Photo by Sandra Foyt, Dreamstime.
EEI planned exercises between installations and electric companies in places like White Sands Missile Range, New Mexico, pictured here.

EEI to Share Electricity Resilience Tips with U.S. Army

March 20, 2023
The two will collaborate and share information on how to make the electricity supply on military bases more resilient.

The U.S. Army and the Edison Electric Institute (EEI) signed a memorandum of understanding to explore best practices for joint energy resilience planning at Army bases.

The memo, signed by the Assistant Secretary of the Army for Installations, Energy and Environment (ASA IE&E), Honorable Rachel Jacobson, and EEI President Tom Kuhn, establishes a framework for the two organizations to share information on energy security and resilience strategies.

The U.S. Army has a long history of working closely with electric companies to meet its energy resilience, efficiency, and sustainability goals, according to an EEI release. To address Army’s ever evolving resilience needs, the ASA IE&E is engaging with the electric companies serving Army installations to facilitate information sharing on electric company infrastructure vulnerabilities and planned investments potentially impacting Army installations and mission operations.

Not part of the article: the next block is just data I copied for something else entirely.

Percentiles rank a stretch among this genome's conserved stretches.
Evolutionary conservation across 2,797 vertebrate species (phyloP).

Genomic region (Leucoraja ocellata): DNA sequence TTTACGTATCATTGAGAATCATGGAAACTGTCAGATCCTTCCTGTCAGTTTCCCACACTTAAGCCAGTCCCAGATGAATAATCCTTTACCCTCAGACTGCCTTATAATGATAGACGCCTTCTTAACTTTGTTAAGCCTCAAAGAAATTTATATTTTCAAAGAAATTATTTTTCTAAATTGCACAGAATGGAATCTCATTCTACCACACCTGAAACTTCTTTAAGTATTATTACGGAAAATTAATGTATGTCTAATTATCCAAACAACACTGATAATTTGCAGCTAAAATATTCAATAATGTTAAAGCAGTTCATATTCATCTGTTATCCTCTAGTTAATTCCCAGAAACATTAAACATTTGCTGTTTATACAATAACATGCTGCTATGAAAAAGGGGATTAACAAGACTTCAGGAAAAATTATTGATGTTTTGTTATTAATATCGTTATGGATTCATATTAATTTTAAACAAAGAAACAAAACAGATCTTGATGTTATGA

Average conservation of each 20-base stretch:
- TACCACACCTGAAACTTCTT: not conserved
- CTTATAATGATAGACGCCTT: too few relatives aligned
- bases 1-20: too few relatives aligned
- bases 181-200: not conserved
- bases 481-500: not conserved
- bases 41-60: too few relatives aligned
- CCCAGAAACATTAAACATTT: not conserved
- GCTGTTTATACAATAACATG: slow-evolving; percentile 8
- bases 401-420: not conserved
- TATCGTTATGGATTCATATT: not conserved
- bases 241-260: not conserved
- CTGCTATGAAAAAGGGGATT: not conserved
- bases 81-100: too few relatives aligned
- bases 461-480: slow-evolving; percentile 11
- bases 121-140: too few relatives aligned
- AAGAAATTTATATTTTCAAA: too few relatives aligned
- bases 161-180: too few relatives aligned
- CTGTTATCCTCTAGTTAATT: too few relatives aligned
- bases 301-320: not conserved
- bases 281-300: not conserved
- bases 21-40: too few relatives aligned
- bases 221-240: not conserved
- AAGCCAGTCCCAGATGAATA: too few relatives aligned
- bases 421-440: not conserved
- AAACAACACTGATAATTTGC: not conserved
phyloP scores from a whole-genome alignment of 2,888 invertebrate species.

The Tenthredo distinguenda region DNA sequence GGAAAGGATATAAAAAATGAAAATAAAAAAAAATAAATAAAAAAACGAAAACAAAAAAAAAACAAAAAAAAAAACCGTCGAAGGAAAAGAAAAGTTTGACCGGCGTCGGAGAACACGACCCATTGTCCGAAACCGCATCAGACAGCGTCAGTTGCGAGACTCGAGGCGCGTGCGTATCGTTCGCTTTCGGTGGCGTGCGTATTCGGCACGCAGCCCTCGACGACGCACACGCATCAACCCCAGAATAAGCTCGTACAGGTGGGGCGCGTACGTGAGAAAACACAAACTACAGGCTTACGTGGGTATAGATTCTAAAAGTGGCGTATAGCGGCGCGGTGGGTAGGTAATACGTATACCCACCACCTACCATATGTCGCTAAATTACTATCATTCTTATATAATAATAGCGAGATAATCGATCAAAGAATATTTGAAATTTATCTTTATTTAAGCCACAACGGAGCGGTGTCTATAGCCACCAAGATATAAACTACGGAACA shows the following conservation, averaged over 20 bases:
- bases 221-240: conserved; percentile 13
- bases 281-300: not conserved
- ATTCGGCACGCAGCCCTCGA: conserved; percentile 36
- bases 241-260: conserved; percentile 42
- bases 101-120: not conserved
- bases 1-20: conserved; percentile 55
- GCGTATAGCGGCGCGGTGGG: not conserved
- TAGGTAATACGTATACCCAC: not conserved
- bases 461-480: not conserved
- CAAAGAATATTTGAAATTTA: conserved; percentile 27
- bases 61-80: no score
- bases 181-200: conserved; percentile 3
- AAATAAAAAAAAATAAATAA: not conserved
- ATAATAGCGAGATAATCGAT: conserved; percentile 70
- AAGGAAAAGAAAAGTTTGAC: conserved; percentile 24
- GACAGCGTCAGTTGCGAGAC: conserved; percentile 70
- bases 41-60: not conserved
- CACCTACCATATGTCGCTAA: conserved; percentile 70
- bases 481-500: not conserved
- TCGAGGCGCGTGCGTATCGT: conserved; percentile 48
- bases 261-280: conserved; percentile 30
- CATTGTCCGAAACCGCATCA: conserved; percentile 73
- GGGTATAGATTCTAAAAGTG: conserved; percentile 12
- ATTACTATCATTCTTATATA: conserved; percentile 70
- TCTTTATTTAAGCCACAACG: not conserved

The memo lays the foundation for joint efforts to identify, develop, and implement best practices for energy resilience planning, with the goal of ensuring a secure and reliable energy supply for military installations, as well as the broader community.

An original memo, signed in 2021, initiated a 1-year pilot program that enabled Joint Energy Resilience Planning across the Army enterprise. Under this agreement, EEI facilitated planning exercises between installations and electric companies in places like Fort Belvoir, Va., with Dominion Energy; Fort Bliss, Texas, and White Sands Missile Range, N. M., with El Paso Electric; Fort Huachuca, Ariz., with Tucson Electric Power, and U.S. Army Garrison Hawaii with Hawaiian Electric. These exercises led to identification of shared vulnerabilities, communications gaps, and opportunities to improve Army-electric company coordination during grid emergencies.

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